The UN Relief and Works Agency for Palestine Refugees in the Near East (UNRWA) was created in 1949. The UN High Commissioner for Refugees (UNHCR) was created in 1951. The UN Food and Agriculture Organization (FAO) brought together existing international food programs in 1946 and began its World Food Program in 1963. The UN's International Atomic Energy Agency (IAEA) was created in 1953. The International Civil Aviation Organization (ICAO) was created in 1947. The International Labor Organization (ILO) created in 1919 as an instrument of the failed League of Nations was reconstituted and folded into the United Nations in 1948. The International Maritime Organization (IMO) was authorized in 1947. Founded in 1863, the Universal Postal Union (UPU) became an entity of the UN in 1948. The World Health Organization (WHO) was created in 1948. The International Telecommunication Union (ITU) which had existed since 1865 was folded into the UN system in 1949. The United Nations Industrial Development Organization (UNIDO) was created in 1966. The World Intellectual Property Organization (WIPO) was established in 1967. These are only a few of the 130 UN agencies and organizations that proliferated during and since the Cold War.
While the UN organization was expanding exponentially, out of the media spotlight which was focused on race riots and the arms race, UNESCO plodded forward with its mission to educate the world. Robert Muller, long-time Secretary-General of the UN's Economic and Social Council under which the UNESCO operates, delivered a speech at the University of Denver in 1995. His musings and recollections provide valuable insights into the kind of education UNESCO was preparing for the world. From Muller's comments:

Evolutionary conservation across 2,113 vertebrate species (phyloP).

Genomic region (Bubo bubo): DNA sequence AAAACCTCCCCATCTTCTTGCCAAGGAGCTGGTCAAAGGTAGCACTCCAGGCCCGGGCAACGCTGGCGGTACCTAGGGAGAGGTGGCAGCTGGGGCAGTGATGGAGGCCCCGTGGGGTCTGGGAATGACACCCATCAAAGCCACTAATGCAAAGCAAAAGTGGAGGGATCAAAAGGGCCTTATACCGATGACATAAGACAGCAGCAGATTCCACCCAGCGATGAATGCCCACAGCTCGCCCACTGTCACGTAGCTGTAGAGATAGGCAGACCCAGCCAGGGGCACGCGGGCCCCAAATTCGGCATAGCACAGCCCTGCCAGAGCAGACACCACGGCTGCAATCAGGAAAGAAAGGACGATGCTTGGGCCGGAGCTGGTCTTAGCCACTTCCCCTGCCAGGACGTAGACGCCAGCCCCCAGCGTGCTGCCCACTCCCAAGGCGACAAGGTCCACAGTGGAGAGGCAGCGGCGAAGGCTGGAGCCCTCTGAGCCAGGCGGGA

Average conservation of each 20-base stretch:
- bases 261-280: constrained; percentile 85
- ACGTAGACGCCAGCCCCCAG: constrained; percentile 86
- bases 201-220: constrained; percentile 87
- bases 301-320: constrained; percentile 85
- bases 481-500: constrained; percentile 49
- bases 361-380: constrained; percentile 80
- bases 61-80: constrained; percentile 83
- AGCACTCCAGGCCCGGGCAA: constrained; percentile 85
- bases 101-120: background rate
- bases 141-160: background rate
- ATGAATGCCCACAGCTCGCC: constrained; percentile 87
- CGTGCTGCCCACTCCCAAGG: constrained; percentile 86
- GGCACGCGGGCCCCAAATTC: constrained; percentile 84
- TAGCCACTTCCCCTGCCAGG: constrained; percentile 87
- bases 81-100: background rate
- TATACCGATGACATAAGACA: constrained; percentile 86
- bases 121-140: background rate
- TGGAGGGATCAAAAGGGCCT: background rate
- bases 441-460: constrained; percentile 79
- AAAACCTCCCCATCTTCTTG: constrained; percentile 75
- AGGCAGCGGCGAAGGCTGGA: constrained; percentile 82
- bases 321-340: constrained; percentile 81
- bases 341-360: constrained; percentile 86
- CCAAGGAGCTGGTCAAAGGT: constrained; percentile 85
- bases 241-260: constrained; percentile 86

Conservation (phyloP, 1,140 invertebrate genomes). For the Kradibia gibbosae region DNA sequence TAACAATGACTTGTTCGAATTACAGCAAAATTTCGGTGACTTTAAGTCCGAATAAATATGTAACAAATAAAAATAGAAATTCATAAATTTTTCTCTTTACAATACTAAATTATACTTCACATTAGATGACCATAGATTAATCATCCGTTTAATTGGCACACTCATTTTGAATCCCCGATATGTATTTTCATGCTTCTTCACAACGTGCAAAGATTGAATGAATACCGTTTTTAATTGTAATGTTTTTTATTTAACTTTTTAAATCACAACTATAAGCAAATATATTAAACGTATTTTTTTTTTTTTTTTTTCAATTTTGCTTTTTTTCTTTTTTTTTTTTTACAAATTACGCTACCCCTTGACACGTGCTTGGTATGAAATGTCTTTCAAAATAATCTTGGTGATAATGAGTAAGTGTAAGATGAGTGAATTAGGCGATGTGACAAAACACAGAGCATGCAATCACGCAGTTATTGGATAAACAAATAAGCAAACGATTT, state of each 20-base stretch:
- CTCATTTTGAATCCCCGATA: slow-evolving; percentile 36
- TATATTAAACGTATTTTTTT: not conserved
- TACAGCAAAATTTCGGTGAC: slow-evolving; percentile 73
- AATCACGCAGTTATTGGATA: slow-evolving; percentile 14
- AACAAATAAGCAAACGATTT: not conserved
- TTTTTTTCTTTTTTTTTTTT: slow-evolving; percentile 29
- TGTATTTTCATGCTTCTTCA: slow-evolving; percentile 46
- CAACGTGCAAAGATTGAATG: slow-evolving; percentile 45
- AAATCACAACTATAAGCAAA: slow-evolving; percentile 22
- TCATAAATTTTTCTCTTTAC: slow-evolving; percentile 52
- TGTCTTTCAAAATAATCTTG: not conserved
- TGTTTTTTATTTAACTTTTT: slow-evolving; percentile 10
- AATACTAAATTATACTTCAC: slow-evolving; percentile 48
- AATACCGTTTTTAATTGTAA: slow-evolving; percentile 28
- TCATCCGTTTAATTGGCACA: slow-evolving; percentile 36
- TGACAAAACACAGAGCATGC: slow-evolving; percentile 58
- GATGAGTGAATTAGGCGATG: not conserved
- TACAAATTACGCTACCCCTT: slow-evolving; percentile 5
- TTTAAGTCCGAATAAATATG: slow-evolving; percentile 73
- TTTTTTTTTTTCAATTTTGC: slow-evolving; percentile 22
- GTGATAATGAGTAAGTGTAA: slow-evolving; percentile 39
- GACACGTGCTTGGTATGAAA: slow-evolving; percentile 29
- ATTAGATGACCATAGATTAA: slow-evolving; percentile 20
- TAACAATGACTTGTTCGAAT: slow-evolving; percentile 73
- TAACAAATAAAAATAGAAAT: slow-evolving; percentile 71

"I had written an essay which was circulated by UNESCO, and which earned me the title of "Father of Global Education." I was educated badly in France. I've come to the conclusion that the only correct education that I have received in my life was from the United Nations. We should replace the word politics by planetics. We need planetary management, planetary caretakers. We need global sciences. We need a science of a global psychology, a global sociology, a global anthropology. Then I made my proposal for a World Core Curriculum."31
The first goal of Muller's World Core Curriculum, is "Assisting the child in becoming an integrated individual who can deal with personal experience while seeing himself as a part of "the greater whole." In other words, promote growth of the group idea, so that group good, group understanding, group interrelations and group goodwill replace all limited, self-centered objectives, leading to group consciousness."32
The World Core Curriculum Manual says:
"The underlying philosophy upon which the Robert Muller School is based will be found in the teachings set forth in the books of Alice A. Bailey, by the Tibetan teacher, Djwhal Khul (published by Lucis Publishing Company, 113 University Place, 11th floor, New York, NY 10083) and the teachings of M. Morya as given in the Agni Yoga Series books (published by Agni Yoga Society, Inc., 319 West 107th Street, New York, NY 10025)."33